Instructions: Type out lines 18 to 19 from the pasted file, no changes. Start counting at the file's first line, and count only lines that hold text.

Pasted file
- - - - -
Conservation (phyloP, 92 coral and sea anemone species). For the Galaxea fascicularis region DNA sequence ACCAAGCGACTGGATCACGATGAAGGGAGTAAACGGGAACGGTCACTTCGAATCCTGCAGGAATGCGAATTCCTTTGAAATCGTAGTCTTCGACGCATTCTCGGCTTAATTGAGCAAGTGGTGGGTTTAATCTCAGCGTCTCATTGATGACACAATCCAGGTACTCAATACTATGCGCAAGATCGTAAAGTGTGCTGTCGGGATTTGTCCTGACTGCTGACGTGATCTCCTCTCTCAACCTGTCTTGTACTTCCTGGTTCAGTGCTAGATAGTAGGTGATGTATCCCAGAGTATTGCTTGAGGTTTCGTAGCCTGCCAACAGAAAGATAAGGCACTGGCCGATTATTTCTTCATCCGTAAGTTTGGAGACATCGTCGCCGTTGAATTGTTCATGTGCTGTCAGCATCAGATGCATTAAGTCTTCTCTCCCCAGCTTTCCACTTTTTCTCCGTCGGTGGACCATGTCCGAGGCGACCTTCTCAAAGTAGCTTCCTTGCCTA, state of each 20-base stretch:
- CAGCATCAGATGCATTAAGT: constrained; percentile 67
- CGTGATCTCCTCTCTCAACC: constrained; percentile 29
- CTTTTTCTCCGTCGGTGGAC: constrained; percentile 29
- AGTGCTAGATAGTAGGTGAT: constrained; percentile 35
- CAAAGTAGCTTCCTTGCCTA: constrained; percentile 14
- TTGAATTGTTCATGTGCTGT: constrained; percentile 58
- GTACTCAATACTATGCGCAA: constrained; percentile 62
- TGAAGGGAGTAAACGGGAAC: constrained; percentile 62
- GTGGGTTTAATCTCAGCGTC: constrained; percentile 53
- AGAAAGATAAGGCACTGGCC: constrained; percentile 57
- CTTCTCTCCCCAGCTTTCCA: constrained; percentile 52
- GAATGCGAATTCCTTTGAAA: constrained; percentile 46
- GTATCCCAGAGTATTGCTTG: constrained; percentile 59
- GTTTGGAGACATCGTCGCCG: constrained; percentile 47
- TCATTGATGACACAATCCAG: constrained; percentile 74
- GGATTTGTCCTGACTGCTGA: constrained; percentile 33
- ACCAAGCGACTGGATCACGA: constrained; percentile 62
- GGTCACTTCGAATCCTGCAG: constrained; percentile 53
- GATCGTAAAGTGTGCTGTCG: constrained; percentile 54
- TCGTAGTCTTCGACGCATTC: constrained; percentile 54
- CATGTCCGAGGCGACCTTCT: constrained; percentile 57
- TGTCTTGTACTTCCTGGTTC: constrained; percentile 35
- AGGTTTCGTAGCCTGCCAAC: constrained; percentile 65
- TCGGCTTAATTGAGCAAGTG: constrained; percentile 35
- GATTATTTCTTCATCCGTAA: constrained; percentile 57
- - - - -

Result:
- ACCAAGCGACTGGATCACGA: constrained; percentile 62
- GGTCACTTCGAATCCTGCAG: constrained; percentile 53